×

Reflecting on Harold Robbins’ Big Mip Experience in 1969

Fifty years ago, 1,500 individuals from 53 countries attended the fifth edition of MipTV at Cannes. It’s a small fraction of the estimated 10,500 expected this year, but organizers in 1969 were ecstatic at the turnout. They were also ecstatic to welcome celebs such as Harold Robbins, plugging “The Survivors,” starring Lana Turner.

On April 30, 1969, Variety reported that the hour-long drama was budgeted at “a new all-time high of $300,000 per episode.” Robbins was hot stuff in the 1960s as he virtually invented sex-and-wealth blockbuster novels with “The Carpetbaggers” and “Where Love Has Gone.” In addition to his Mip-promoted “Survivors,” various companies were planning adaptations of four Robbins works, including big-screen projects “The Adventurers,” “The Inheritors” and “Stiletto,” plus the TV-targeted “79 Park Avenue.” That quartet represented a total investment of $36 million.

“I am the only writer able to make three major companies go broke in one year,” he joked at Cannes.

“The Survivors,” which also starred George Hamilton, was a Universal production for ABC. Variety described it as a story about “the power elite” adding that “Robbins is writing the series as he would a regular novel.” There would be a through line, but each hour-long segment worked as a stand-alone and each episode was labeled a “chapter.”

Though Robbins personally had a two-year guarantee for $20,000 for each “chapter,” the series tanked after only 15 episodes. A decade before “Dallas” and “Dynasty” popularized the genre of rich and glamorous agonies, audiences weren’t interested: “The Survivors” consistently trailed in the TV ratings to “Mayberry RFD” and “The Doris Day Show.”

Robbins didn’t bankrupt the three companies, as he’d joked at Cannes, but most of them were bad investments. “Adventurers” and “Stiletto” barely registered at the box-office; “Inheritors” was never made, after years of development. Only “79 Park Avenue” was a success, earning big ratings as a 1977 miniseries.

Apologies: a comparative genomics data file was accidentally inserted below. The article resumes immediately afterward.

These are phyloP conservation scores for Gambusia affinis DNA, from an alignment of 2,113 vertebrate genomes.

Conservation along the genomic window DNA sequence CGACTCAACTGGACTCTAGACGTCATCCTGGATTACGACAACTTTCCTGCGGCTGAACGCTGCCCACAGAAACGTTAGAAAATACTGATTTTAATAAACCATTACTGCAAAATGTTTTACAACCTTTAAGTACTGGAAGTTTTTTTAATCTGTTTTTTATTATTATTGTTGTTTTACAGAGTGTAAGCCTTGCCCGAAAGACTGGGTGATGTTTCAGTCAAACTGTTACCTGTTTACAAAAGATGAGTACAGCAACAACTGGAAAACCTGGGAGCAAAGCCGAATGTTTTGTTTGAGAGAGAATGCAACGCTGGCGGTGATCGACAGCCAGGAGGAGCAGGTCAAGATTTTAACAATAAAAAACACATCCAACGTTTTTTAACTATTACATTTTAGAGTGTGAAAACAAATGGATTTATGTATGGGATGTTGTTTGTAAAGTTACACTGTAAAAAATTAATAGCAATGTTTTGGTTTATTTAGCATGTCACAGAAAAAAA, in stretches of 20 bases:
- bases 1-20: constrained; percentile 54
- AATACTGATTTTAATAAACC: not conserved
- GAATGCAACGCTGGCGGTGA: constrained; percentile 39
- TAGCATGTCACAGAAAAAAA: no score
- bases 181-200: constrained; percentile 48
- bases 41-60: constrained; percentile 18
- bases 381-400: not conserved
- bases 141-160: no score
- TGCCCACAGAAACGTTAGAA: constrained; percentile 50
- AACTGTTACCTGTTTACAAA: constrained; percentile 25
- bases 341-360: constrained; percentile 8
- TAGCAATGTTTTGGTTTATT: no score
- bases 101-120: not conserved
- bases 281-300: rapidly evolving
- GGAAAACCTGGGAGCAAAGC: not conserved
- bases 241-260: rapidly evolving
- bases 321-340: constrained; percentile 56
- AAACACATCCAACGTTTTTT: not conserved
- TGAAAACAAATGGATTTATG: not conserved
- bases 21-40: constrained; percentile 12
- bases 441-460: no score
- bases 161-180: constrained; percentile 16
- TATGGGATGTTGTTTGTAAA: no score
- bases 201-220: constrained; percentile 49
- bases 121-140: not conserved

And while “Survivors” didn’t survive, it paved the way for the boom in primetime TV miniseries (a term that was coined in the early 1970s), such as adaptations of Leon Uris’ “QB VII” (1974) and Irwin Shaw’s “Rich Man, Poor Man” (1976). The following year, the breakthrough “Roots,” which took the miniseries in a very different direction.

Also available at the 1969 Mip were variety series “The Jerry Lewis Show” plus French-dubbed versions of “I Spy” and “Bonanza.”

More TV

  • Brazilian President Jair Bolosnaro attends the

    Bolsonaro Threatens Brazil’s Central Film Fund with Censorship or Closure

    In typical shoot-from-the-hip remarks, Brazil’s far-right president Jair Bolsonaro has declared that Ancine, Brazil’s powerful state-backed federal film agency, should accept “filters”or face closure. “If it can’t have a filter, we’ll close Ancine, or privatize it,” Bolsonaro added, attacking Ancine, which plows some $300 million a year into Brazil’s film and TV industries, for supporting [...]

  • Variety Cord Cutting Placeholder Cable

    CBS Stations Go Dark on AT&T's DirecTV, U-verse Platforms Amid Contract Battle

    CBS’ 28 O&O stations are going dark for about 6.6 million subscribers of AT&T’s DirecTV and U-verse platforms as the Eye and AT&T battle over a new retransmission consent contract. The blackout affects CBS and CW-affiliated stations in 14 major markets including New York, Los Angeles and Chicago. Also off the air are the CBS [...]

  • Orlando Bloom Comic Con Immigrant San

    Orlando Bloom Claims San Diego Mayor Ran From Comic-Con Exhibit Featuring Immigrant Characters

    Did an immigration storyline cause Republican San Diego Mayor Kevin Faulconer to run out of Amazon Prime Video’s Comic-Con activation this week? According to “Carnival Row” star Orlando Bloom, that’s exactly what happened. At Amazon’s “Carnival Row” panel, Bloom told the audience that Faulconer stopped by the Prime Video activation and chose the “Carnival Row” [...]

  • 'Game of Thrones' Cast Calls Final

    'Game of Thrones' Cast Calls Final Season Backlash 'Media-Led Hate Campaign'

    What is life like now after “Game of Thrones?” That’s the question that fans have been asking themselves and that cast members had to answer at the show’s final Comic-Con panel. But first, Conleth Hill, Nikolaj Coster-Waldau and several others cleared the air and addressed the perceived negative response to the final season. Related ZDF [...]

  • SDCC Roundup: AMC Drops 'The Walking

    SDCC TV News Roundup: AMC Releases 'The Walking Dead' Season 10 Trailer (Watch)

    San Diego Comic-Con has become a hotbed of entertainment news in recent years, especially for the television industry. In today’s SDCC TV news roundup, AMC dropped a trailer for the 10th season of “The Walking Dead” and FX released a first look at “Mayans MC” Season 2. Related ZDF Enterprises' Kid Content Stirs International Interest [...]

  • ARCHER: 1999 -- "Cubert" -- Season

    'Archer' Renewed for Season 11 at FXX

    “Archer” has been picked up for an eleventh season. The announcement was made Friday at San Diego Comic-Con. The news comes less than a week ahead of the Season 10 finale. Season 11 is slated to debut on FXX in 2020. Related ZDF Enterprises' Kid Content Stirs International Interest Heading to MipTV Media Giant ZDF [...]

More From Our Brands

Access exclusive content